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Keywords:

  • dieting behavior;
  • eating attitudes;
  • multicohort longitudinal design;
  • children;
  • adolescents

Abstract

Objective

To examine the extent to which the prevalence of self-reported dieting and the wish to be thinner changed in 7–15-year-old girls over a 3-year period, and to explore potential differences between cohorts recruited in 1995 and 1999. In addition, changes in eating attitudes (Children’s Eating Attitudes Test [ChEAT]) were compared between 1995 and 1999.

Method

A three-wave longitudinal study including girls (n = 1,076–1,279) in five age groups (7, 9, 11, 13, 15, the Main Cohort) and an age-matched cross-sectional sample consisting of 1,759 girls (the Societal Cohort).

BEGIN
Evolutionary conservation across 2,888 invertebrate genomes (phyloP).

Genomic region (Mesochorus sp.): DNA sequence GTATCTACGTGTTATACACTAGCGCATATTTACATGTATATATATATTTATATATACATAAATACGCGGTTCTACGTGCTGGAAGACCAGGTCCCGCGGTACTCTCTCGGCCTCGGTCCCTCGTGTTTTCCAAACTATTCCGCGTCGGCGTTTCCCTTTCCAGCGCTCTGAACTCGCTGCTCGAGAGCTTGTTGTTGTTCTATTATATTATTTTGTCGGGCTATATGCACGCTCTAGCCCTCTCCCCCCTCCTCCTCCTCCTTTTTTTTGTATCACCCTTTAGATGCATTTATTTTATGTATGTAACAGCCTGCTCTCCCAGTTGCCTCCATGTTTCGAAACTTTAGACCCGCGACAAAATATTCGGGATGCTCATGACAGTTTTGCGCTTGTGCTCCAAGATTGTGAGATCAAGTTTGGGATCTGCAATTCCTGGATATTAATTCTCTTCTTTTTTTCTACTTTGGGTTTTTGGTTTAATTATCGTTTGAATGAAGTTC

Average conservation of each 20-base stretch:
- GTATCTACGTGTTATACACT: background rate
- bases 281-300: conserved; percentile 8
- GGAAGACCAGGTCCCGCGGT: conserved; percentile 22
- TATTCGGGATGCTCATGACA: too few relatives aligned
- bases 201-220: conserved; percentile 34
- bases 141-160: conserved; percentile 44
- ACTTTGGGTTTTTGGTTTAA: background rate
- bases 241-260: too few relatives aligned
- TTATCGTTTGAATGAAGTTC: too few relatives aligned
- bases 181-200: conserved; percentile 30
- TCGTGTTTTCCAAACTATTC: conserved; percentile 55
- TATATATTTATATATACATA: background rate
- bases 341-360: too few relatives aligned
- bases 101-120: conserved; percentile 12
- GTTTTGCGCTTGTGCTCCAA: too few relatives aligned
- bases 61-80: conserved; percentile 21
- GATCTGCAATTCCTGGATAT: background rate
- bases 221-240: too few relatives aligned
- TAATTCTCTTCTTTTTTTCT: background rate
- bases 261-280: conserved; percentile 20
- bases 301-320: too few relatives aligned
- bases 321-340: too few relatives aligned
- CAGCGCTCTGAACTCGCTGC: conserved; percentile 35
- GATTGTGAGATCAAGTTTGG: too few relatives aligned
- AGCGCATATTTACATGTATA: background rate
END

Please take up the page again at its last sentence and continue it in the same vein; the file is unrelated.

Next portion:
Results

A marked increase of the wish to be thinner was evident in the 10–14-year-old age range and significant increases in dieting attempts occurred mainly among 9–13-year-old girls. ChEAT scores were significantly higher among 11-year-olds in 1999 than in 1995. However, more 7-year-olds scored above the ChEAT cutoff (≥15) in 1995 compared with 1999.

Discussion

There was an increasing trend in the wish to be thinner and in dieting attempts among 9–14-year-olds. Attitudes and behaviors associated with disturbed eating had increased between 1995 and 1999 only among the 11-year- olds. © 2002 John Wiley& Sons, Inc. Int J Eat Disord 31: 32–42, 2002.